Painless setup; Easy-to-use interface; "Thumbkiss" and live sketching let you share moments in real-time
No shared calendar ; No way to tell who does what within Shared To-Do List; Can't add memorable dates other than birthdays and anniversaries
The Pair app lets you stay in touch with the person you love through a stream of posts and updates on your iPhone, but it's a little skimpy on features.
There has to be a better way to stay in touch with your sweetheart than plain old text messages. Or at least that's the thinking behind Pair, a new social app that was made just for the two of you. Pair lets you share a private timeline of posts with your loved one, and includes features such as shared to-do lists and fun ThumbKisses. It's a neat idea, especially for those in a long-distance relationship, but how long will the honeymoon last with this app?
Simplicity is the essence of Pair, and this is true for its setup. We just entered our name, email, password and picked a photo. Since there's essentially no use for Pair without a partner, the next screen showed a blank field for an email address and an Invite button below. Pair suggests that you record an invitation video too, but this isn't a requirement. When our coworker -- whom we love platonically and invited solely for the purposes of testing the app -- accepted, we got a notification that confirmed our pairing.
At the bottom of the app is a field for text messages and a plus sign (+) that let us add messages and other media to the timeline. A left slide-in panel reveals Dates, Shared Tasks, Moments and Settings.
After touching the same spot as our partner and holding it for one second, both screens turned red and our phones vibrated. It's a unique idea and did make us feel connected to our partner the first time we used it, but after using it a few more times, the charm wore off. Ultimately, we felt like plain old messaging was a much more meaningful way to communicate with our partner.
On the main left-hand panel, Pair lets you enter important dates in your relationship, including anniversary, birthday and your partner's birthday. The app automatically sends reminders for these dates, so you'll never again incur the ire of your significant other for forgetting a special occasion. However, we would have appreciated the ability to add more dates apart from our anniversary and birthdays, like a first date.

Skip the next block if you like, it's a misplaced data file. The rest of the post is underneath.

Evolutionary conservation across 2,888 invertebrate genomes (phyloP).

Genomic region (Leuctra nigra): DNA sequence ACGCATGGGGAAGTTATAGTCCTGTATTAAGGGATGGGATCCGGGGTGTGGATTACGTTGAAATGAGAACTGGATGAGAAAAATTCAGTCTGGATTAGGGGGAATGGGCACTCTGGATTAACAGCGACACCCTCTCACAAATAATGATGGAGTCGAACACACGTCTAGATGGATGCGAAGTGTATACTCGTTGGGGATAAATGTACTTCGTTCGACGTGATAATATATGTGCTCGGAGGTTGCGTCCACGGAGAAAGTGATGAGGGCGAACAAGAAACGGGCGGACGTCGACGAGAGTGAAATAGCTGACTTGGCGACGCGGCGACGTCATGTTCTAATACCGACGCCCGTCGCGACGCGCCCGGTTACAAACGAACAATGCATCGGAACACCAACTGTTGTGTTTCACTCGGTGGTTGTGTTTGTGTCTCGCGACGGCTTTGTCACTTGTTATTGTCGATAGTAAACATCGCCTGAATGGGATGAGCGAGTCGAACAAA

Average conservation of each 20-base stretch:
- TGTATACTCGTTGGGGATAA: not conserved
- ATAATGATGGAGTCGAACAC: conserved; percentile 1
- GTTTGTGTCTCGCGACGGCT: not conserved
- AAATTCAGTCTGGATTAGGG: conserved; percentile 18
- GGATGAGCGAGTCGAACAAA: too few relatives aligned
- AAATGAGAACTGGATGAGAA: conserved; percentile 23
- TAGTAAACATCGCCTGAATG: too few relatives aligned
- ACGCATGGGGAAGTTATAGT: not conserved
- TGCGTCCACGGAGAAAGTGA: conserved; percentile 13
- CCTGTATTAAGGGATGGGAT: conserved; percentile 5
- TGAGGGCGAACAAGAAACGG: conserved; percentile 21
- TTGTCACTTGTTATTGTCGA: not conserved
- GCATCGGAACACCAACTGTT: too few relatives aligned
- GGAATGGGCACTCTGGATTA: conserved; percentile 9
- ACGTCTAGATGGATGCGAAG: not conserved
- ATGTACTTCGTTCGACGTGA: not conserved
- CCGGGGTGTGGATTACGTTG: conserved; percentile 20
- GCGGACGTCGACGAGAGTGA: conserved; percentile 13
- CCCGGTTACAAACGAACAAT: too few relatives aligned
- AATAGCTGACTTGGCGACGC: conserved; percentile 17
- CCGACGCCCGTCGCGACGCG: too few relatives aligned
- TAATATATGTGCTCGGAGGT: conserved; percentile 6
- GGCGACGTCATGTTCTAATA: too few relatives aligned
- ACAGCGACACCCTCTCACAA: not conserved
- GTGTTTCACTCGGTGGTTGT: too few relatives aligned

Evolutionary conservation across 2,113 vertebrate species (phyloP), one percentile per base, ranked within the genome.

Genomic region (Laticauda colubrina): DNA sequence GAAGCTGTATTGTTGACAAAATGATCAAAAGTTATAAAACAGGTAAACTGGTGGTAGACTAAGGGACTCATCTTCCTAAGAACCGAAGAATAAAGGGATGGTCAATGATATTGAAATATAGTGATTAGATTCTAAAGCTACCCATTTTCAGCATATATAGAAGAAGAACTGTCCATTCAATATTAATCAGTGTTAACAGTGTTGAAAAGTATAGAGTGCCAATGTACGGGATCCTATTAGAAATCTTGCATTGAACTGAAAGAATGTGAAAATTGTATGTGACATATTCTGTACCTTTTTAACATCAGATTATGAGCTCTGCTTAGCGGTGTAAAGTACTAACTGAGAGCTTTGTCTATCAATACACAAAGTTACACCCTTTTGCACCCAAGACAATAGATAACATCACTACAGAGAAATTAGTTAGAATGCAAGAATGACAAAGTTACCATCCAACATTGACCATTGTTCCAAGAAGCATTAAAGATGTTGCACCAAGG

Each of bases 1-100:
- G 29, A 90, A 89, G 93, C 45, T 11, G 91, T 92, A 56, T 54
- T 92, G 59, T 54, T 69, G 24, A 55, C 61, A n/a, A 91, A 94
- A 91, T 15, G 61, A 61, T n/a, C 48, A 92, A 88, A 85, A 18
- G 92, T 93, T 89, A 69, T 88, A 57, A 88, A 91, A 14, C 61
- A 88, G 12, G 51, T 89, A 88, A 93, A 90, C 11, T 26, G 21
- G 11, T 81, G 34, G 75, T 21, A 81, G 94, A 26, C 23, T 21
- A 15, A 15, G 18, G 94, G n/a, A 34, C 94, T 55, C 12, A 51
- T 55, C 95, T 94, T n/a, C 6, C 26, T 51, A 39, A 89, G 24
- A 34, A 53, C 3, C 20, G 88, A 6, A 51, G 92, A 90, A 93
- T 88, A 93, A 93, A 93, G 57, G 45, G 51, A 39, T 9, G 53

The Moments feature is a thumbnail gallery containing all the media that is shared with your paramour.
To add to the main timeline, we tapped on the plus symbol next to the text message field; this launches a menu of different types of media that Pair supports. We could send messages, add photos (the app even integrates with Camera+ for more filters and editing options), record a video or sketch a picture with our finger. The fourth icon, in the shape of a thought bubble, sent a push notification to our partner that we were thinking of them.
Since Pair is so lightweight, the app never slowed down, froze or became sluggish. Panels slid in and out with jaunty animation, and our taps always registered accurately.
It's like a social network for two. Pair takes some of the best features of apps such as Facebook and Twitter, and boils them down to let two lovers stay in touch, at least in spirit. We can think of plenty of additional features we wish the app would include in future iterations, including a full shared calendar and options to manage our to-do lists. But for a first version, Pair is an inventive app that will make your loved one seem that much nearer.
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